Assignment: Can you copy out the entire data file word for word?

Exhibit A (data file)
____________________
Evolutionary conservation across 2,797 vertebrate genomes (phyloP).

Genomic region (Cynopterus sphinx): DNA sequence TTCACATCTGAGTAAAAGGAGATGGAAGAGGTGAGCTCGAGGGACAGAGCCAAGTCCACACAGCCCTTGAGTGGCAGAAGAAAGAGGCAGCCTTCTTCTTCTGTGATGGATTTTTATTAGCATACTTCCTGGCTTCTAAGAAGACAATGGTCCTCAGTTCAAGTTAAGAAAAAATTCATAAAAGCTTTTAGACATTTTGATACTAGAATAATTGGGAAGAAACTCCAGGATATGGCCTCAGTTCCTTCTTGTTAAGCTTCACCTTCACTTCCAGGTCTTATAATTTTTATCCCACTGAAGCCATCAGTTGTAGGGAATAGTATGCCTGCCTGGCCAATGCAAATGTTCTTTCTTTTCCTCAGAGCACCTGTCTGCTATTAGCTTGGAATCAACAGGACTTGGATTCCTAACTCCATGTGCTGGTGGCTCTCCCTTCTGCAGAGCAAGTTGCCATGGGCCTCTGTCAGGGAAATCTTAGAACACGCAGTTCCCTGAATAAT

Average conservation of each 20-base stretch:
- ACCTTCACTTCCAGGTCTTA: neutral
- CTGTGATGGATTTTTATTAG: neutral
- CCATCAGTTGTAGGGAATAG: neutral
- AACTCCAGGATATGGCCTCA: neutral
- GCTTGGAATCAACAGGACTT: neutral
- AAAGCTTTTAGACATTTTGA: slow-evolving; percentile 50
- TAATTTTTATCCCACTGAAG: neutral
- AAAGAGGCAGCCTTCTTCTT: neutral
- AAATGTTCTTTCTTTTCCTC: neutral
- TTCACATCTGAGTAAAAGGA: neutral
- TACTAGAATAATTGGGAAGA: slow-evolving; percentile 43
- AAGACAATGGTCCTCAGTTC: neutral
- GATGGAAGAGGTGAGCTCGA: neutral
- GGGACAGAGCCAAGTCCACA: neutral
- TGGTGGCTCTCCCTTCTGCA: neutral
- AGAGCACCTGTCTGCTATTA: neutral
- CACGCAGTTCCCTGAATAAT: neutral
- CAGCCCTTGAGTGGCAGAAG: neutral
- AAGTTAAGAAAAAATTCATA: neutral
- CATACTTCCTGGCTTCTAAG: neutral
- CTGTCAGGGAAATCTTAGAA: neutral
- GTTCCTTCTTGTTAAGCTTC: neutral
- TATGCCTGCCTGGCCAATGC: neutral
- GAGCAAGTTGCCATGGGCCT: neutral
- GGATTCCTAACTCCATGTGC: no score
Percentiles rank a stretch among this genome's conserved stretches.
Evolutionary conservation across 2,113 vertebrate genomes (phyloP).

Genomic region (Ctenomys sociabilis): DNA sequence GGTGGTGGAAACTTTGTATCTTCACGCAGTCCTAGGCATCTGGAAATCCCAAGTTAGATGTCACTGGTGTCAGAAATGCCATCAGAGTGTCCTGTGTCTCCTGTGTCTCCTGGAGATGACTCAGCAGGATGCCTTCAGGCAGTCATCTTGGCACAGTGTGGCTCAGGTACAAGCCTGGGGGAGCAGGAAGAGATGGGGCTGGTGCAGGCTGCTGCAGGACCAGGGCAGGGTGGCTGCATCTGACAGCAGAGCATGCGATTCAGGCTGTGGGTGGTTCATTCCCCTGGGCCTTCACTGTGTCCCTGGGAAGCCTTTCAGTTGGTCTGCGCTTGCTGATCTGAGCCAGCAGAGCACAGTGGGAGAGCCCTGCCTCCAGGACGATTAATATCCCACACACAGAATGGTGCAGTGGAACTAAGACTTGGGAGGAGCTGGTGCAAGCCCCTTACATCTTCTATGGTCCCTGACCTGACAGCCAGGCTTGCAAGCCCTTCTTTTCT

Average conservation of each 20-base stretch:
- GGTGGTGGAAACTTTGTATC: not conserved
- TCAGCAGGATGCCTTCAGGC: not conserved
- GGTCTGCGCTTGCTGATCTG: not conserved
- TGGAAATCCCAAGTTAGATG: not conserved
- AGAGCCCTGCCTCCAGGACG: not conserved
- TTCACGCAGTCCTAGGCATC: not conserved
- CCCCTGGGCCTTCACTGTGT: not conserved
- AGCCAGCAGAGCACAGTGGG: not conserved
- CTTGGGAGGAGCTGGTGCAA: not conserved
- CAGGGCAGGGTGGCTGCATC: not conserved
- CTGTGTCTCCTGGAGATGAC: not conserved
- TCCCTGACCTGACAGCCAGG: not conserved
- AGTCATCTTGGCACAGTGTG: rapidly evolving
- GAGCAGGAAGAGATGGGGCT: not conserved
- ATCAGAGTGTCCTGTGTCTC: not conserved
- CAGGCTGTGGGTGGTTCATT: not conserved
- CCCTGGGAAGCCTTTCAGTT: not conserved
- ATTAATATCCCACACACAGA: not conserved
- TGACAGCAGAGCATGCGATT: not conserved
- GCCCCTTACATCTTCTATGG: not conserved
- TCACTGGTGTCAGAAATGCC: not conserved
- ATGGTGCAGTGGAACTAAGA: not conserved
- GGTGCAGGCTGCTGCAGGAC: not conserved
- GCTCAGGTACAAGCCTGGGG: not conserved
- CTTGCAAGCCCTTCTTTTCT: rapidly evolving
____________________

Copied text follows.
Evolutionary conservation across 2,797 vertebrate genomes (phyloP).

Genomic region (Cynopterus sphinx): DNA sequence TTCACATCTGAGTAAAAGGAGATGGAAGAGGTGAGCTCGAGGGACAGAGCCAAGTCCACACAGCCCTTGAGTGGCAGAAGAAAGAGGCAGCCTTCTTCTTCTGTGATGGATTTTTATTAGCATACTTCCTGGCTTCTAAGAAGACAATGGTCCTCAGTTCAAGTTAAGAAAAAATTCATAAAAGCTTTTAGACATTTTGATACTAGAATAATTGGGAAGAAACTCCAGGATATGGCCTCAGTTCCTTCTTGTTAAGCTTCACCTTCACTTCCAGGTCTTATAATTTTTATCCCACTGAAGCCATCAGTTGTAGGGAATAGTATGCCTGCCTGGCCAATGCAAATGTTCTTTCTTTTCCTCAGAGCACCTGTCTGCTATTAGCTTGGAATCAACAGGACTTGGATTCCTAACTCCATGTGCTGGTGGCTCTCCCTTCTGCAGAGCAAGTTGCCATGGGCCTCTGTCAGGGAAATCTTAGAACACGCAGTTCCCTGAATAAT

Average conservation of each 20-base stretch:
- ACCTTCACTTCCAGGTCTTA: neutral
- CTGTGATGGATTTTTATTAG: neutral
- CCATCAGTTGTAGGGAATAG: neutral
- AACTCCAGGATATGGCCTCA: neutral
- GCTTGGAATCAACAGGACTT: neutral
- AAAGCTTTTAGACATTTTGA: slow-evolving; percentile 50
- TAATTTTTATCCCACTGAAG: neutral
- AAAGAGGCAGCCTTCTTCTT: neutral
- AAATGTTCTTTCTTTTCCTC: neutral
- TTCACATCTGAGTAAAAGGA: neutral
- TACTAGAATAATTGGGAAGA: slow-evolving; percentile 43
- AAGACAATGGTCCTCAGTTC: neutral
- GATGGAAGAGGTGAGCTCGA: neutral
- GGGACAGAGCCAAGTCCACA: neutral
- TGGTGGCTCTCCCTTCTGCA: neutral
- AGAGCACCTGTCTGCTATTA: neutral
- CACGCAGTTCCCTGAATAAT: neutral
- CAGCCCTTGAGTGGCAGAAG: neutral
- AAGTTAAGAAAAAATTCATA: neutral
- CATACTTCCTGGCTTCTAAG: neutral
- CTGTCAGGGAAATCTTAGAA: neutral
- GTTCCTTCTTGTTAAGCTTC: neutral
- TATGCCTGCCTGGCCAATGC: neutral
- GAGCAAGTTGCCATGGGCCT: neutral
- GGATTCCTAACTCCATGTGC: no score
Percentiles rank a stretch among this genome's conserved stretches.
Evolutionary conservation across 2,113 vertebrate genomes (phyloP).

Genomic region (Ctenomys sociabilis): DNA sequence GGTGGTGGAAACTTTGTATCTTCACGCAGTCCTAGGCATCTGGAAATCCCAAGTTAGATGTCACTGGTGTCAGAAATGCCATCAGAGTGTCCTGTGTCTCCTGTGTCTCCTGGAGATGACTCAGCAGGATGCCTTCAGGCAGTCATCTTGGCACAGTGTGGCTCAGGTACAAGCCTGGGGGAGCAGGAAGAGATGGGGCTGGTGCAGGCTGCTGCAGGACCAGGGCAGGGTGGCTGCATCTGACAGCAGAGCATGCGATTCAGGCTGTGGGTGGTTCATTCCCCTGGGCCTTCACTGTGTCCCTGGGAAGCCTTTCAGTTGGTCTGCGCTTGCTGATCTGAGCCAGCAGAGCACAGTGGGAGAGCCCTGCCTCCAGGACGATTAATATCCCACACACAGAATGGTGCAGTGGAACTAAGACTTGGGAGGAGCTGGTGCAAGCCCCTTACATCTTCTATGGTCCCTGACCTGACAGCCAGGCTTGCAAGCCCTTCTTTTCT

Average conservation of each 20-base stretch:
- GGTGGTGGAAACTTTGTATC: not conserved
- TCAGCAGGATGCCTTCAGGC: not conserved
- GGTCTGCGCTTGCTGATCTG: not conserved
- TGGAAATCCCAAGTTAGATG: not conserved
- AGAGCCCTGCCTCCAGGACG: not conserved
- TTCACGCAGTCCTAGGCATC: not conserved
- CCCCTGGGCCTTCACTGTGT: not conserved
- AGCCAGCAGAGCACAGTGGG: not conserved
- CTTGGGAGGAGCTGGTGCAA: not conserved
- CAGGGCAGGGTGGCTGCATC: not conserved
- CTGTGTCTCCTGGAGATGAC: not conserved
- TCCCTGACCTGACAGCCAGG: not conserved
- AGTCATCTTGGCACAGTGTG: rapidly evolving
- GAGCAGGAAGAGATGGGGCT: not conserved
- ATCAGAGTGTCCTGTGTCTC: not conserved
- CAGGCTGTGGGTGGTTCATT: not conserved
- CCCTGGGAAGCCTTTCAGTT: not conserved
- ATTAATATCCCACACACAGA: not conserved
- TGACAGCAGAGCATGCGATT: not conserved
- GCCCCTTACATCTTCTATGG: not conserved
- TCACTGGTGTCAGAAATGCC: not conserved
- ATGGTGCAGTGGAACTAAGA: not conserved
- GGTGCAGGCTGCTGCAGGAC: not conserved
- GCTCAGGTACAAGCCTGGGG: not conserved
- CTTGCAAGCCCTTCTTTTCT: rapidly evolving